Tag Archives: diabetes and depression

Monday 2015 Diabetes Blog Week Post I CAN

Click for the I Can – Monday 5/11 Link List.
In the UK, there was a diabetes blog theme of “I can…”  that participants found wonderfully empowering.  So lets kick things off this year by looking at the positive side of our lives with diabetes.  What have you or your loved one accomplished, despite having diabetes, that you weren’t sure you could?  Or what have you done that you’ve been particularly proud of?  Or what good thing has diabetes brought into your life?  (Thank you to the anonymous person who submitted this topic suggestion.)

 

Happy to be back after two years…

 

When I was 10 years old, I felt a very strong sensation bubbling up inside of me that I can now identify as drive and motivation.  For what?  I wasn’t sure.  I just felt a seriously strong longing to do something important, something that would help people.  This intensified when my sister was diagnosed with type 1 that year.  The most memorable dream of my entire life was right after her diagnosis.  I wrote it down.  Basically I was in the Amazon rain forest, just south of where I was born, looking for a cure for cancer (interesting that cancer be the disease I was curing in my dream-I think this had to do with all the talk of curing cancer from some unknown plant in the jungle at that time).  Anyway, my memory of this dream is freakishly long and detailed.  When I woke up I thought it was a sign I was going to at least work in some way or other to help others.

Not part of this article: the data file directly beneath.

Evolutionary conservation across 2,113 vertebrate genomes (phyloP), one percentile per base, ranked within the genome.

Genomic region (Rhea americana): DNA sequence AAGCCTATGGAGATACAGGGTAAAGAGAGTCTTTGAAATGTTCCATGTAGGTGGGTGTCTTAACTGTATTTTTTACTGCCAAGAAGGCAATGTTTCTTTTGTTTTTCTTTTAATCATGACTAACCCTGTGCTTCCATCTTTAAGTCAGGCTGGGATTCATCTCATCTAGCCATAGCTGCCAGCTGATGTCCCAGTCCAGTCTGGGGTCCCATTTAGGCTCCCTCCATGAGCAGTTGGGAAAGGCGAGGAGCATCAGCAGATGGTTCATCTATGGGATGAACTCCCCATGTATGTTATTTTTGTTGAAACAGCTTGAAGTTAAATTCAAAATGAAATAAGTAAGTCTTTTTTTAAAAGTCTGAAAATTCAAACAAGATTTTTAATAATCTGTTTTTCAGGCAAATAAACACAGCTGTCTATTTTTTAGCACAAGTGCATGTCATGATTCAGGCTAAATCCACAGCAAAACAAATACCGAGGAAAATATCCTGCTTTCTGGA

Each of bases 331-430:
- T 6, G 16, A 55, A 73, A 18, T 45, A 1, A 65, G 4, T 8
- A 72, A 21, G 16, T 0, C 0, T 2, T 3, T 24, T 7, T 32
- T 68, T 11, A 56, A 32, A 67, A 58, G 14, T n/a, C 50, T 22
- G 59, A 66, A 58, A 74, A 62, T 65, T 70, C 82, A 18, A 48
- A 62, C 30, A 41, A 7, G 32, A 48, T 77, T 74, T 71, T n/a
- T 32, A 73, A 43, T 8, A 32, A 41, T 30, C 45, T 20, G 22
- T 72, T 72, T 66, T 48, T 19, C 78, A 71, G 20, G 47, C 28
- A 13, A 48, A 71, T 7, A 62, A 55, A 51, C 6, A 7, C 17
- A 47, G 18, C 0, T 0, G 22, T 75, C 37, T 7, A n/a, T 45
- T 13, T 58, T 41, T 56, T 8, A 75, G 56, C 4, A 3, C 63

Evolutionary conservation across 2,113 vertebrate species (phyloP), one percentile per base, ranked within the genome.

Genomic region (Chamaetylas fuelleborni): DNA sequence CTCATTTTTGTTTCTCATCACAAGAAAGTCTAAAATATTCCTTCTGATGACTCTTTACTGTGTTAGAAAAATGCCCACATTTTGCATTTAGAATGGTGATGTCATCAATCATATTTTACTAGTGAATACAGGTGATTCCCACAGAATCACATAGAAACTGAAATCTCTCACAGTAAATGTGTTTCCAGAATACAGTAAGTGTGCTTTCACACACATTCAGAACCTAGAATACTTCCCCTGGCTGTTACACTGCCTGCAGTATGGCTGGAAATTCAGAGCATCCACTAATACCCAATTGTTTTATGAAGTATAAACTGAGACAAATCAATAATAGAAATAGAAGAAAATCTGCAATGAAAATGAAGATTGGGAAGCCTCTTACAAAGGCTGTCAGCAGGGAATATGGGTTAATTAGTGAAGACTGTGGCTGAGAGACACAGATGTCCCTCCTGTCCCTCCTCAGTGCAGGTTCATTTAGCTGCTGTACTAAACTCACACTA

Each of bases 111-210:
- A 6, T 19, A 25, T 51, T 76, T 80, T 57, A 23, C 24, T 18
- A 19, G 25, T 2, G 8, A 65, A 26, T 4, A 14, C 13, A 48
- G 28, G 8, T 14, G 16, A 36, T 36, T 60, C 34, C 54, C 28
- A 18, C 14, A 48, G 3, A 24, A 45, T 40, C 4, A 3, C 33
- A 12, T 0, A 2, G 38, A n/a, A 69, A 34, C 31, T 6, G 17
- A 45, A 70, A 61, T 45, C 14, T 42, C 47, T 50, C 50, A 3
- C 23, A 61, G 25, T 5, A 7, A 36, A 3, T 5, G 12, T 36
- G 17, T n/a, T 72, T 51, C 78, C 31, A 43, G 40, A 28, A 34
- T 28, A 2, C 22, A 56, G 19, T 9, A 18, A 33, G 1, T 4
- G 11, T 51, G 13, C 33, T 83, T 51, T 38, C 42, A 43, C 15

Then I was diagnosed with type 1 (the same year).  I felt ok for the first 6 months.  I was driven to succeed.  Then reality set it.  Diabetes was a bitch.  And I was stuck with it until someone lived my dream (in my child’s mind) and cured it?  Oh no no no this was not ok.  I got negative about it pretty quickly.  I felt my personality changing.  With every passing year I was further and further from myself.  I couldn’t help anyone-I couldn’t help me.

In my early 20’s, after depressing times due to friends dying and other losses and major fear over my physical and mental health, I began to turn around.  I tried to come back to myself.  That really was the way I thought of it.  I would remember how I was a positive kid, with a ton of spirit and wonder, and with a yearning to act on the compassion I felt for others.

So to wrap this up what I’m saying is that I can be ME despite my diabetes and because my journey has been as I described, that feels rather victorious.  I know diabetes can pull us away from all the good parts of ourselves with constant stress and suffering.  This is something I will constantly continue to struggle with.  But, I feel very much myself these days and for that I’m quite grateful.

Note to Self: Try New Things

We moved recently and bought a small house on a small triangular shaped property with dozens of trees on it.  Most of the trees are pines and other evergreens, which are my favorite.  The unique shape of the property captivated us and we’ve been dreaming up cool garden ideas.  Even before we moved we saw a lot of work in the yard.  There are several different types of vines growing wild, choking off trees, and beginning to threaten others.  While envisioning the future, I imagined myself making Alex a sandwich while he worked hard to clear the vines and clean up the yard.